During the course there will be hand-outs and additional articles relevant for the course and the examination

Recommended reading

Course outline
Lecture 1:
Alternative Specifications of the Price of Oil
- Key Oil Price Series
- One Price?
- No Oil Price Series is Perfect for all Purposes
- A Statistically Significant Break in 1973

Traditional Interpretations of Oil Price Shocks
- What is an Oil Price Shock?
- Oil Price Shocks Driven by Oil Supply Shocks
- The Crude Oil Market Becomes a Global Market
- What about the Post-1973 Oil Market?
Hypothesis 1: Wars Cause Oil Price Shocks
Hypothesis 2: The Case for Endogenous Oil Prices
Hypothesis 3: The OPEC Cartel Controls Oil Prices

A Structural Model of the Global Market for Crude Oil
- Competing Views of the Global Market for Crude Oil
- Limitations of Traditional Oil Market Models
- Examples of Forward-Looking Elements in Expectations of Oil Demand and Oil Supply
- Key Insights
- A Structural Model of the Oil Market
- Why Do We Not Include the Oil Futures Spread?
- Historical Decompositions for 1978.6-2010.6
- What Explains the 2003-08 Oil Price Surge
- Three Policy Conclusions
- Speculation without a Change in Oil Inventories?
- Digression: The Short-Run Price Elasticity of Oil Demand

Financial Speculation
- The Masters Hypothesis
- Why Do Policymakers Pay So Much Attention?
- What is the Evidence on this Hypothesis?
- What is Speculation?
- The Role of Speculation in Oil Markets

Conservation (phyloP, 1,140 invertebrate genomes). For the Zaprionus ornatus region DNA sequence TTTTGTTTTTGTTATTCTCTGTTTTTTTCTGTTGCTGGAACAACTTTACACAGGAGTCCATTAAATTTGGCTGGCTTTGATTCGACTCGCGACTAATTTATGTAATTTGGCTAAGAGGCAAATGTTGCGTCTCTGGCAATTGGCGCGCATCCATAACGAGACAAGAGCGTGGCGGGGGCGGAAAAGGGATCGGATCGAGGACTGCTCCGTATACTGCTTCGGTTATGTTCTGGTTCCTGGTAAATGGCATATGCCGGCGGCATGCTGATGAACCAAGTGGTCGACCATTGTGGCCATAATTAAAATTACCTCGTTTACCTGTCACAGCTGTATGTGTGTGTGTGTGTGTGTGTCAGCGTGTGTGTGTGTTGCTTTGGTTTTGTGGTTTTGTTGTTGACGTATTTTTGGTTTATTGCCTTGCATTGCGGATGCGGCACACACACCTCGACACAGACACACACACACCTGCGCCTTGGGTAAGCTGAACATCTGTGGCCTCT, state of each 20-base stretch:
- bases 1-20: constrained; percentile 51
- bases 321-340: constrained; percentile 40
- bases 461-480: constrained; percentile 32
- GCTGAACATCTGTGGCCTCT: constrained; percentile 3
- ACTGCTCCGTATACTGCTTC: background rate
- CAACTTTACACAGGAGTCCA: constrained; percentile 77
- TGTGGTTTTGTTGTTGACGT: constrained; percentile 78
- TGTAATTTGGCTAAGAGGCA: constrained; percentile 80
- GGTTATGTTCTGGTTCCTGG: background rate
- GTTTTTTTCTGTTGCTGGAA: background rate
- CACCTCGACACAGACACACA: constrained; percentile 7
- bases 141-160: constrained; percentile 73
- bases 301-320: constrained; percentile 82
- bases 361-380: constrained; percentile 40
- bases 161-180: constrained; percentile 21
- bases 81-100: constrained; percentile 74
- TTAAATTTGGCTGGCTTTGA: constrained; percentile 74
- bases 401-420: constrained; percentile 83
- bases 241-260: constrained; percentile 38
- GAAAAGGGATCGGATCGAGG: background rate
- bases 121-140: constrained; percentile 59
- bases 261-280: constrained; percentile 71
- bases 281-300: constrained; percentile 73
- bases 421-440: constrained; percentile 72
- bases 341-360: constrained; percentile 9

- Speculation versus Excessive Speculation
- What is Excessive Speculation?

- Increased Financialization of Oil Futures Markets
- Do Index Funds Cause Oil Price Increases?
- Do Oil Futures Prices Predict Oil Spot Prices
- Is there a Theoretical Link from Inflows into Index Funds to Higher Spot Prices?
- Did Index Funds Cause the Oil Price-Inventory Relationship to Collapse?
- What Do Structural Oil Markets Tell Us?
- The Role of Time-Varying Risk Premia
- Index Funds and Oil Price Volatility
- What is the Consensus?

Lecture 2:
Forecasting the Real Price of Oil and Quantifying Oil Price Risks
- Background
- Why Real-Time Data Matter
- The Baumeister-Kilian Real-Time Data Set
- Key Parameters for the Forecasting Horserace
- Candidate Models
- Results
- Limitations of Standard Oil Price Forecasts
- Forecast Scenarios
- Examples of Scenarios
- Probability Weighted Real-Time Density Forecasts
- Real-Time Risk Analysis
- Case Study: December 2010.

Lecture 3:
A Review of the Channels of Transmission of Exogenous Oil Price Shocks
Production Channels
Direct Effects
Indirect Effects
Consumption Channels
Direct Effects
Indirect Effects
Summary of the Demand-Side Channels of Transmission
Summary of the Supply-Side Channels of Transmission
Are Macroeconomic Responses Asymmetric in Oil Price Increases and Decreases?
- The Literature on Oil Prices and the Economy
- Asymmetric Models of the Transmission of Oil Price Shocks
- Two Types of Studies in the Literature
- Censored Oil Price VAR Models